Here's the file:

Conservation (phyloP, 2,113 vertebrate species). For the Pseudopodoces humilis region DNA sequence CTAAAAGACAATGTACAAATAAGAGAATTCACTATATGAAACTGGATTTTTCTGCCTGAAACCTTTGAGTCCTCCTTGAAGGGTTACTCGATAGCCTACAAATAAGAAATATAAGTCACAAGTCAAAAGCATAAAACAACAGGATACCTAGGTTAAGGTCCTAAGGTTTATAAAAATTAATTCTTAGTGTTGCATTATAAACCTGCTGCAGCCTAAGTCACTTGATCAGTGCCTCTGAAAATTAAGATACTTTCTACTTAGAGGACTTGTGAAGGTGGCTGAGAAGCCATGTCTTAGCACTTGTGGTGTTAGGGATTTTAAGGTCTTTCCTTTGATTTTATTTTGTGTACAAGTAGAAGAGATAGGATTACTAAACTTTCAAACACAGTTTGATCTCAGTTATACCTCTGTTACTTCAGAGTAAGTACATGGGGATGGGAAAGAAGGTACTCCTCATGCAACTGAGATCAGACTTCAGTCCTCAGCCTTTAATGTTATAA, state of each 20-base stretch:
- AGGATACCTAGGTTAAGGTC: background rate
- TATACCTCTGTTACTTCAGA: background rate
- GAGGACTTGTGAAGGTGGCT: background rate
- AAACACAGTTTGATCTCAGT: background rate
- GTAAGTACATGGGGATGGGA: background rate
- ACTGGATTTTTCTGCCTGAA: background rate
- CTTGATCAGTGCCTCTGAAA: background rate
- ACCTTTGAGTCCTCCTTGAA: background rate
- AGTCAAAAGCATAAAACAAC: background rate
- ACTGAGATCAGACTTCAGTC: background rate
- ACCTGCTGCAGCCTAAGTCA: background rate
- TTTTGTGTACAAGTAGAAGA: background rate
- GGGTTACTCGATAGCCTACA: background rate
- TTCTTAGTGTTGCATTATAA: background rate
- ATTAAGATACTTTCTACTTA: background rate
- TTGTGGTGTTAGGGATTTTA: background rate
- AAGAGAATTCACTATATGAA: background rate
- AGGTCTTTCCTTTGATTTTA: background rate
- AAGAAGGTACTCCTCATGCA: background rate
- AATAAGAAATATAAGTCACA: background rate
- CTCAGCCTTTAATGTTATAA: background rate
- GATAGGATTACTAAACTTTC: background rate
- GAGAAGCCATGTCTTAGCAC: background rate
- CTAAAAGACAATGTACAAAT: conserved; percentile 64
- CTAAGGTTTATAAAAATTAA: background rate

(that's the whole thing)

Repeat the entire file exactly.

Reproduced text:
Conservation (phyloP, 2,113 vertebrate species). For the Pseudopodoces humilis region DNA sequence CTAAAAGACAATGTACAAATAAGAGAATTCACTATATGAAACTGGATTTTTCTGCCTGAAACCTTTGAGTCCTCCTTGAAGGGTTACTCGATAGCCTACAAATAAGAAATATAAGTCACAAGTCAAAAGCATAAAACAACAGGATACCTAGGTTAAGGTCCTAAGGTTTATAAAAATTAATTCTTAGTGTTGCATTATAAACCTGCTGCAGCCTAAGTCACTTGATCAGTGCCTCTGAAAATTAAGATACTTTCTACTTAGAGGACTTGTGAAGGTGGCTGAGAAGCCATGTCTTAGCACTTGTGGTGTTAGGGATTTTAAGGTCTTTCCTTTGATTTTATTTTGTGTACAAGTAGAAGAGATAGGATTACTAAACTTTCAAACACAGTTTGATCTCAGTTATACCTCTGTTACTTCAGAGTAAGTACATGGGGATGGGAAAGAAGGTACTCCTCATGCAACTGAGATCAGACTTCAGTCCTCAGCCTTTAATGTTATAA, state of each 20-base stretch:
- AGGATACCTAGGTTAAGGTC: background rate
- TATACCTCTGTTACTTCAGA: background rate
- GAGGACTTGTGAAGGTGGCT: background rate
- AAACACAGTTTGATCTCAGT: background rate
- GTAAGTACATGGGGATGGGA: background rate
- ACTGGATTTTTCTGCCTGAA: background rate
- CTTGATCAGTGCCTCTGAAA: background rate
- ACCTTTGAGTCCTCCTTGAA: background rate
- AGTCAAAAGCATAAAACAAC: background rate
- ACTGAGATCAGACTTCAGTC: background rate
- ACCTGCTGCAGCCTAAGTCA: background rate
- TTTTGTGTACAAGTAGAAGA: background rate
- GGGTTACTCGATAGCCTACA: background rate
- TTCTTAGTGTTGCATTATAA: background rate
- ATTAAGATACTTTCTACTTA: background rate
- TTGTGGTGTTAGGGATTTTA: background rate
- AAGAGAATTCACTATATGAA: background rate
- AGGTCTTTCCTTTGATTTTA: background rate
- AAGAAGGTACTCCTCATGCA: background rate
- AATAAGAAATATAAGTCACA: background rate
- CTCAGCCTTTAATGTTATAA: background rate
- GATAGGATTACTAAACTTTC: background rate
- GAGAAGCCATGTCTTAGCAC: background rate
- CTAAAAGACAATGTACAAAT: conserved; percentile 64
- CTAAGGTTTATAAAAATTAA: background rate